Alexis Bonari was kind enough to offer to do a guest post for us. I hope you enjoy her article. I'm going to try out some of her suggestions....
Whether you’re a college student, businessperson, or a stay-at-home parent, we all somehow find ways to lose our trains of thought and—as tasks are forgotten, appointments are dropped, and hairs are torn out—become disorganized. Organizers and notebooks are great ways to maintain order, but for those of us more in tune with the digital age, there are many free online tools that we’ll be more inclined to use and keep up with. Organizing should make life easier, not add a burden to our preexisting clutter.
A university student will especially appreciate this tool’s ability to organize all of your web-based research.
I can’t remember now nor could I count then, in the midst of writing my senior Honors thesis, all the websites I kept under so many unorganized categories and groupings on my browser that going back to that folder today is like falling into Alice’s rabbit hole. I could never shut my computer down because I would lose the twenty Internet tabs I had open, not to mention my train of thought. Bookmarking these sites wouldn’t do much good since my Favorites list was a jungle, anyway. I wish I’d known about Google Notebook.
With it, you can save sections of Web pages and annotate and comment upon them to your heart’s desire. You can have multiple notebooks that you can break down into sections. If you want to change something, it’s easily done, and you can rearrange notes by dragging and dropping them to the desired destination. With the extension (available for Firefox and Internet Explorer), Google Notebook can also clip pages with a single click.
For business people preparing for a conference or really, anyone who has any task worth writing down on a sticky note somewhere, Backpack is a treasure. For personal use, you can make (and edit) lists, notes, and dividers for easy viewing on a page so it’s as if you’ve hired a graphic designer to plan an event or your day out for you in a matter of seconds. It’s really hard to explain, so try watching the video.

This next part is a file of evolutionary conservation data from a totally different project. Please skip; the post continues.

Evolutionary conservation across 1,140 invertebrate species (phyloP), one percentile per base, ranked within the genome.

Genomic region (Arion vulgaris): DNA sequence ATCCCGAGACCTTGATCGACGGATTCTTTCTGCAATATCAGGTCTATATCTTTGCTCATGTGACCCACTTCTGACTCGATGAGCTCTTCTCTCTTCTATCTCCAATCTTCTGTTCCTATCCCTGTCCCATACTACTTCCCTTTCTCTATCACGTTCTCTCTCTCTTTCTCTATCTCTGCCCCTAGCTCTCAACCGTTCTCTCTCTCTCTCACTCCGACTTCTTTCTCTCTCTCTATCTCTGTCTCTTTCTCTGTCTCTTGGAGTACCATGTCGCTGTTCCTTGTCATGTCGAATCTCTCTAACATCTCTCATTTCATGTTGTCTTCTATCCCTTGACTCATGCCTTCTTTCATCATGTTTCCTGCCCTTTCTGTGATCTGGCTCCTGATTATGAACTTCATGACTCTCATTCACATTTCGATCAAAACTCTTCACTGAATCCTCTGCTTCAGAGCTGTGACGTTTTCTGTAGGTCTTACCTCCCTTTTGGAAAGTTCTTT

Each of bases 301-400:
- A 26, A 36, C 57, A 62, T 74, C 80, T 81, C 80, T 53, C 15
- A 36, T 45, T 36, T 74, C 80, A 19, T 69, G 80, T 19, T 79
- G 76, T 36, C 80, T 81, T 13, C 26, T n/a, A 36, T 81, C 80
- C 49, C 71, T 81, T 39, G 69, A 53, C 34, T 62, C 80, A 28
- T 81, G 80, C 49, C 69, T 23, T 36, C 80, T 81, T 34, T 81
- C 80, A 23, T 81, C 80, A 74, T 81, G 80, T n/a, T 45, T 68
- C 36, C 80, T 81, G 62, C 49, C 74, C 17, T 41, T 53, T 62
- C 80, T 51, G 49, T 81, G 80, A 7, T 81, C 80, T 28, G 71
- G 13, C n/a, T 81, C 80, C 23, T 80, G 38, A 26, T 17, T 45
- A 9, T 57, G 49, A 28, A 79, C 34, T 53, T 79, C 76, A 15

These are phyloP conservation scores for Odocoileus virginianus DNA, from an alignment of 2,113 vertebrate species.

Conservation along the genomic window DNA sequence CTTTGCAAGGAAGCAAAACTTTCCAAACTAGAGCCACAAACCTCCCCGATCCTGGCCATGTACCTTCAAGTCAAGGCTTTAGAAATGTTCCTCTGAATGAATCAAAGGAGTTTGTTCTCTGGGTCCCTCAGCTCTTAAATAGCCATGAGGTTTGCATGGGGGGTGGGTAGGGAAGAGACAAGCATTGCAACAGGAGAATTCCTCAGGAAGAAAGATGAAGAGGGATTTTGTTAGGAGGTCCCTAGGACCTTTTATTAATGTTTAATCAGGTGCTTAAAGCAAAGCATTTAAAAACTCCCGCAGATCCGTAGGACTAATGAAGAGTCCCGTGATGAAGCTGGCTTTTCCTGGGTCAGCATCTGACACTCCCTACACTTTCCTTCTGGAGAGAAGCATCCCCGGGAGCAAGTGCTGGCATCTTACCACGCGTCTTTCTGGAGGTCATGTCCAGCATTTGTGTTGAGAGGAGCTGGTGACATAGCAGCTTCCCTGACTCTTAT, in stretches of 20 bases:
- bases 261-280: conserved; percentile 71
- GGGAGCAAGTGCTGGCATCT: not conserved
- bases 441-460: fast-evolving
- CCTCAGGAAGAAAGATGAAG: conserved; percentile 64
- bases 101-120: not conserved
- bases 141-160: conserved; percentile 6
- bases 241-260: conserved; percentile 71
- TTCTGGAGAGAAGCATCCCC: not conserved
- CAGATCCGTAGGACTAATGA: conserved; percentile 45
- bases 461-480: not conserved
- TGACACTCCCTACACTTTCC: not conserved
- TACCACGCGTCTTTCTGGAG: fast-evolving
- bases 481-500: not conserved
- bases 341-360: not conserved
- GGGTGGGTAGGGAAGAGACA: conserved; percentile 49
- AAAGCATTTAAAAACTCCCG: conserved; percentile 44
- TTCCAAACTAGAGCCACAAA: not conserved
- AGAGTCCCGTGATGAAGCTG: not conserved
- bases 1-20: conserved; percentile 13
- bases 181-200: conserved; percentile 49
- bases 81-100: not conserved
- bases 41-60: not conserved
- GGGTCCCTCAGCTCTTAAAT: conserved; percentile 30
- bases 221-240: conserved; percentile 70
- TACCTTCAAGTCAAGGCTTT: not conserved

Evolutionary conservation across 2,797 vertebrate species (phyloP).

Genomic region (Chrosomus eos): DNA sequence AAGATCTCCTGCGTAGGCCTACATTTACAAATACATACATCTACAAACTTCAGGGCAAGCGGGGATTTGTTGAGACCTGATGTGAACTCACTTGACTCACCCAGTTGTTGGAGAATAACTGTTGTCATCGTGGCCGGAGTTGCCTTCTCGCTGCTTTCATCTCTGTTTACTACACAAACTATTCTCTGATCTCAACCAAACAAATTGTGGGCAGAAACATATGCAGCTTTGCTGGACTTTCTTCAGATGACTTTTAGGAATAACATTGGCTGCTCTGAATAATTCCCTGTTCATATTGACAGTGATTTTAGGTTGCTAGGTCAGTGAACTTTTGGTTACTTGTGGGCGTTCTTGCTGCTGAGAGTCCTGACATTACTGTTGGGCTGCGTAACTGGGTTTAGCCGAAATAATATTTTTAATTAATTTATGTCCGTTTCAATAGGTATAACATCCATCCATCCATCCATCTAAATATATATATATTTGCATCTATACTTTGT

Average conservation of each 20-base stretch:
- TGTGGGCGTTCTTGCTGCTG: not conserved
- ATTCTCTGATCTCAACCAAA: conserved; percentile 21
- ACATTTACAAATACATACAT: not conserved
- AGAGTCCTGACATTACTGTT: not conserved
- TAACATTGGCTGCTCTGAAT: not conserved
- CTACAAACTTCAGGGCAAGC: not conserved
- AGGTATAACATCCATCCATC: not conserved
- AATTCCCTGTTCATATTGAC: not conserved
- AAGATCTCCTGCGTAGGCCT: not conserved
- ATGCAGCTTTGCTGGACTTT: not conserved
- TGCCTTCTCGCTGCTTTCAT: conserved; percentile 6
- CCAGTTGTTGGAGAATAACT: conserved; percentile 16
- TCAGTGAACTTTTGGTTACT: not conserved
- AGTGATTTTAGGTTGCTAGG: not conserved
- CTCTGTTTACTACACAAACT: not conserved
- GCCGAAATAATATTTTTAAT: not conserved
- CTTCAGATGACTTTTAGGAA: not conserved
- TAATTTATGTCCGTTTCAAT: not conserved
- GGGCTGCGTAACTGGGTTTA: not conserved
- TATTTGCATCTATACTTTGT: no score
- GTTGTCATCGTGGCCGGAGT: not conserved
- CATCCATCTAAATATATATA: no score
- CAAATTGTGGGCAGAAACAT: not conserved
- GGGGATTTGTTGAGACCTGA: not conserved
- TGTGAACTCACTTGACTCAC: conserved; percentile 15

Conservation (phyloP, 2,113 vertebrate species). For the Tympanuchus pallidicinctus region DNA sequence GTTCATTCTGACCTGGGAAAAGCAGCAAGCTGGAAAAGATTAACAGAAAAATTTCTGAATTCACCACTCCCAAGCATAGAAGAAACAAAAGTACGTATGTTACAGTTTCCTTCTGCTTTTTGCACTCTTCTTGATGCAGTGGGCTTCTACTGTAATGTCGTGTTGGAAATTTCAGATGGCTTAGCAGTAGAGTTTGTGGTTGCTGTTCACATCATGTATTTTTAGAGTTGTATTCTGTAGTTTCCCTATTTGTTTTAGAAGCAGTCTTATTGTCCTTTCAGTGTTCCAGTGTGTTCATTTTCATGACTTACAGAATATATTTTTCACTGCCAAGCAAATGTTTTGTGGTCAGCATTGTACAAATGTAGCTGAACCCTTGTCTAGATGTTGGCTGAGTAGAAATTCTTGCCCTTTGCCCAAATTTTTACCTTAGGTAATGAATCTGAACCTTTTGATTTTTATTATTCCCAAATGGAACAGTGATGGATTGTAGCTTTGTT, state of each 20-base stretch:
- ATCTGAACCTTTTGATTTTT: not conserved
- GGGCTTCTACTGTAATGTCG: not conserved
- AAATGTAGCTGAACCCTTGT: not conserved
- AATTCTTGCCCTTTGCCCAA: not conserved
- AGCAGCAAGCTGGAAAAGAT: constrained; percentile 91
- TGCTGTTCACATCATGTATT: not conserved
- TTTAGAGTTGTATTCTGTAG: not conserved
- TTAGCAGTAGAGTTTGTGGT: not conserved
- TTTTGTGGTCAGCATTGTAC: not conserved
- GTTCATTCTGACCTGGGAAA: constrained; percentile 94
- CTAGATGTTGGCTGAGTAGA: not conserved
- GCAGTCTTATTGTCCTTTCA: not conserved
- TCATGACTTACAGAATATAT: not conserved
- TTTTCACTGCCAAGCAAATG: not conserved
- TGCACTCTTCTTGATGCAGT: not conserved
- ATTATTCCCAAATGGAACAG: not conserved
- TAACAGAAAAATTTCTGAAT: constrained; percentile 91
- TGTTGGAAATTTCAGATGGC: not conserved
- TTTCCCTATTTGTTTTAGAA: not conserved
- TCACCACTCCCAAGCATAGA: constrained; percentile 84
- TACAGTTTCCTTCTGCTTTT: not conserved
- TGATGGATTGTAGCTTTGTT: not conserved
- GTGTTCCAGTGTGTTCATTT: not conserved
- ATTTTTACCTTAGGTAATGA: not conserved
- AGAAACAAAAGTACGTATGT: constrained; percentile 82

For those wishing for a more interactive experience, with Backpack, you can collaborate with coworkers and together manage notes and research as long as they’re on Backpack. And what about those spontaneous inspirations that come to you on the commute to work or school? Each Backpack page has an e-mail address, so you can text that Pulitzer-Prize-winning idea to that e-mail via your phone (but be sure to park the car first).
Remember the Milk
This tool is for people from all walks of life, even if they’re not neck-deep in business appointments and important meetings and yadda-yadda. If you just need to remember to go get the dog more food, to go to your friend’s book-signing, to, well, pick up a jar of milk from the store, Remember the Milk’s opening screen is there to remind you all that, plus everything else you’ve got planned for the day.
Tasks on Remember the Milk can also be shared between you and your spouse, your co-workers, or friends; you can all send task requests directly to individual Remember the Milk inboxes.
Bio: Alexis Bonari is a freelance writer and blog junkie. She is currently a resident education blogger and performs research surrounding College Scholarships. In her spare time, she enjoys square-foot gardening, swimming, and avoiding her laptop.
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